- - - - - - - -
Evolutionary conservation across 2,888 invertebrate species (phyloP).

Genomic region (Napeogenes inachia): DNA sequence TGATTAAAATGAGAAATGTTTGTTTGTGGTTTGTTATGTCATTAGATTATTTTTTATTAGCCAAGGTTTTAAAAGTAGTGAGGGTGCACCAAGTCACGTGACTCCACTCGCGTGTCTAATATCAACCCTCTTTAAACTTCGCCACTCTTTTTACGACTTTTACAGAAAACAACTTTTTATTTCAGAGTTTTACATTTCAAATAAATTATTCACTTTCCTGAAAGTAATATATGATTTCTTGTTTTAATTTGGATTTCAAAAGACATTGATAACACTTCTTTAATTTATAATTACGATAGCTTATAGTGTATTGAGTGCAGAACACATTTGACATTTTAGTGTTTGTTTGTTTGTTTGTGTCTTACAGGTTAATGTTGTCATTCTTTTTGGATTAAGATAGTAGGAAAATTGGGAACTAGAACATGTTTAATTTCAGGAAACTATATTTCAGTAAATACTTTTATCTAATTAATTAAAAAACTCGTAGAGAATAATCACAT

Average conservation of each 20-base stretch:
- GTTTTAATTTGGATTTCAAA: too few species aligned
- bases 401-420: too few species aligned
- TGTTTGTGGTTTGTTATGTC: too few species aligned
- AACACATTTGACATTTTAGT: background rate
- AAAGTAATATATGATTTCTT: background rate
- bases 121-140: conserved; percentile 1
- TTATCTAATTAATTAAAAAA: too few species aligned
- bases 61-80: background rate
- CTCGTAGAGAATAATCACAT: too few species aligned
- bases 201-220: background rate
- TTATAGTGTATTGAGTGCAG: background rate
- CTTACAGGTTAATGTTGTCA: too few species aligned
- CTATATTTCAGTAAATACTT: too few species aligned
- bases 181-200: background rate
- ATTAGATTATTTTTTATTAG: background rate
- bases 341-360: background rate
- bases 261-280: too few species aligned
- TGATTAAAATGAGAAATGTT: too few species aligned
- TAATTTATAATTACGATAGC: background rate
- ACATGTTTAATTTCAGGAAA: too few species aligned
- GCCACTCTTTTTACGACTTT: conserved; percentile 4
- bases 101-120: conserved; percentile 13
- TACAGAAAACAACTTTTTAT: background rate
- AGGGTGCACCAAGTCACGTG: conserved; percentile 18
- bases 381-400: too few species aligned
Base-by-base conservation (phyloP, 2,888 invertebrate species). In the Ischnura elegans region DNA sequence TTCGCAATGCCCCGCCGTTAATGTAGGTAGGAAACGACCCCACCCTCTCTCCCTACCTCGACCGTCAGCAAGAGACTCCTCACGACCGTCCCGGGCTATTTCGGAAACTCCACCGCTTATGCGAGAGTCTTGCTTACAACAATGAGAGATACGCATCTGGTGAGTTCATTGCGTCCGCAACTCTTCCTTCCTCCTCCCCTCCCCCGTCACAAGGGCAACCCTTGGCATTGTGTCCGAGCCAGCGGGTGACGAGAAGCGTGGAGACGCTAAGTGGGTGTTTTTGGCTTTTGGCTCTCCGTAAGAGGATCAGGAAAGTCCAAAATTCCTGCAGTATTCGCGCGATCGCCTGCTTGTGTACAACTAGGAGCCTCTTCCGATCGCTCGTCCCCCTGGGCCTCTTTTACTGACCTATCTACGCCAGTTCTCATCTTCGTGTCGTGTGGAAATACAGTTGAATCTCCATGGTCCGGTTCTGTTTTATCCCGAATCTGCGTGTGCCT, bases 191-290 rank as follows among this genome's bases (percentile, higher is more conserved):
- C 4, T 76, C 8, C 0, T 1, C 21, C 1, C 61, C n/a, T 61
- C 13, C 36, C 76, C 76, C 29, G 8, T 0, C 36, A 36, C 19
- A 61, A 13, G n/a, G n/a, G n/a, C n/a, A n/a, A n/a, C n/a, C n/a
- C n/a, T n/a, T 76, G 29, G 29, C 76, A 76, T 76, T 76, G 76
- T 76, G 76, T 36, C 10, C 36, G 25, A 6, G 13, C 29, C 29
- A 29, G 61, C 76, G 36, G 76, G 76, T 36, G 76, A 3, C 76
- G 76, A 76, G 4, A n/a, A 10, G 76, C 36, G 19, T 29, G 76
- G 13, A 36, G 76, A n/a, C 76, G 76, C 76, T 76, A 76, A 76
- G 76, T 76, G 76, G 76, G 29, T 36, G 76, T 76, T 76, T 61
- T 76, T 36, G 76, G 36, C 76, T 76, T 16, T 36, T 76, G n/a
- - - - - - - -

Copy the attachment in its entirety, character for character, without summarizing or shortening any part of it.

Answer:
Evolutionary conservation across 2,888 invertebrate species (phyloP).

Genomic region (Napeogenes inachia): DNA sequence TGATTAAAATGAGAAATGTTTGTTTGTGGTTTGTTATGTCATTAGATTATTTTTTATTAGCCAAGGTTTTAAAAGTAGTGAGGGTGCACCAAGTCACGTGACTCCACTCGCGTGTCTAATATCAACCCTCTTTAAACTTCGCCACTCTTTTTACGACTTTTACAGAAAACAACTTTTTATTTCAGAGTTTTACATTTCAAATAAATTATTCACTTTCCTGAAAGTAATATATGATTTCTTGTTTTAATTTGGATTTCAAAAGACATTGATAACACTTCTTTAATTTATAATTACGATAGCTTATAGTGTATTGAGTGCAGAACACATTTGACATTTTAGTGTTTGTTTGTTTGTTTGTGTCTTACAGGTTAATGTTGTCATTCTTTTTGGATTAAGATAGTAGGAAAATTGGGAACTAGAACATGTTTAATTTCAGGAAACTATATTTCAGTAAATACTTTTATCTAATTAATTAAAAAACTCGTAGAGAATAATCACAT

Average conservation of each 20-base stretch:
- GTTTTAATTTGGATTTCAAA: too few species aligned
- bases 401-420: too few species aligned
- TGTTTGTGGTTTGTTATGTC: too few species aligned
- AACACATTTGACATTTTAGT: background rate
- AAAGTAATATATGATTTCTT: background rate
- bases 121-140: conserved; percentile 1
- TTATCTAATTAATTAAAAAA: too few species aligned
- bases 61-80: background rate
- CTCGTAGAGAATAATCACAT: too few species aligned
- bases 201-220: background rate
- TTATAGTGTATTGAGTGCAG: background rate
- CTTACAGGTTAATGTTGTCA: too few species aligned
- CTATATTTCAGTAAATACTT: too few species aligned
- bases 181-200: background rate
- ATTAGATTATTTTTTATTAG: background rate
- bases 341-360: background rate
- bases 261-280: too few species aligned
- TGATTAAAATGAGAAATGTT: too few species aligned
- TAATTTATAATTACGATAGC: background rate
- ACATGTTTAATTTCAGGAAA: too few species aligned
- GCCACTCTTTTTACGACTTT: conserved; percentile 4
- bases 101-120: conserved; percentile 13
- TACAGAAAACAACTTTTTAT: background rate
- AGGGTGCACCAAGTCACGTG: conserved; percentile 18
- bases 381-400: too few species aligned
Base-by-base conservation (phyloP, 2,888 invertebrate species). In the Ischnura elegans region DNA sequence TTCGCAATGCCCCGCCGTTAATGTAGGTAGGAAACGACCCCACCCTCTCTCCCTACCTCGACCGTCAGCAAGAGACTCCTCACGACCGTCCCGGGCTATTTCGGAAACTCCACCGCTTATGCGAGAGTCTTGCTTACAACAATGAGAGATACGCATCTGGTGAGTTCATTGCGTCCGCAACTCTTCCTTCCTCCTCCCCTCCCCCGTCACAAGGGCAACCCTTGGCATTGTGTCCGAGCCAGCGGGTGACGAGAAGCGTGGAGACGCTAAGTGGGTGTTTTTGGCTTTTGGCTCTCCGTAAGAGGATCAGGAAAGTCCAAAATTCCTGCAGTATTCGCGCGATCGCCTGCTTGTGTACAACTAGGAGCCTCTTCCGATCGCTCGTCCCCCTGGGCCTCTTTTACTGACCTATCTACGCCAGTTCTCATCTTCGTGTCGTGTGGAAATACAGTTGAATCTCCATGGTCCGGTTCTGTTTTATCCCGAATCTGCGTGTGCCT, bases 191-290 rank as follows among this genome's bases (percentile, higher is more conserved):
- C 4, T 76, C 8, C 0, T 1, C 21, C 1, C 61, C n/a, T 61
- C 13, C 36, C 76, C 76, C 29, G 8, T 0, C 36, A 36, C 19
- A 61, A 13, G n/a, G n/a, G n/a, C n/a, A n/a, A n/a, C n/a, C n/a
- C n/a, T n/a, T 76, G 29, G 29, C 76, A 76, T 76, T 76, G 76
- T 76, G 76, T 36, C 10, C 36, G 25, A 6, G 13, C 29, C 29
- A 29, G 61, C 76, G 36, G 76, G 76, T 36, G 76, A 3, C 76
- G 76, A 76, G 4, A n/a, A 10, G 76, C 36, G 19, T 29, G 76
- G 13, A 36, G 76, A n/a, C 76, G 76, C 76, T 76, A 76, A 76
- G 76, T 76, G 76, G 76, G 29, T 36, G 76, T 76, T 76, T 61
- T 76, T 36, G 76, G 36, C 76, T 76, T 16, T 36, T 76, G n/a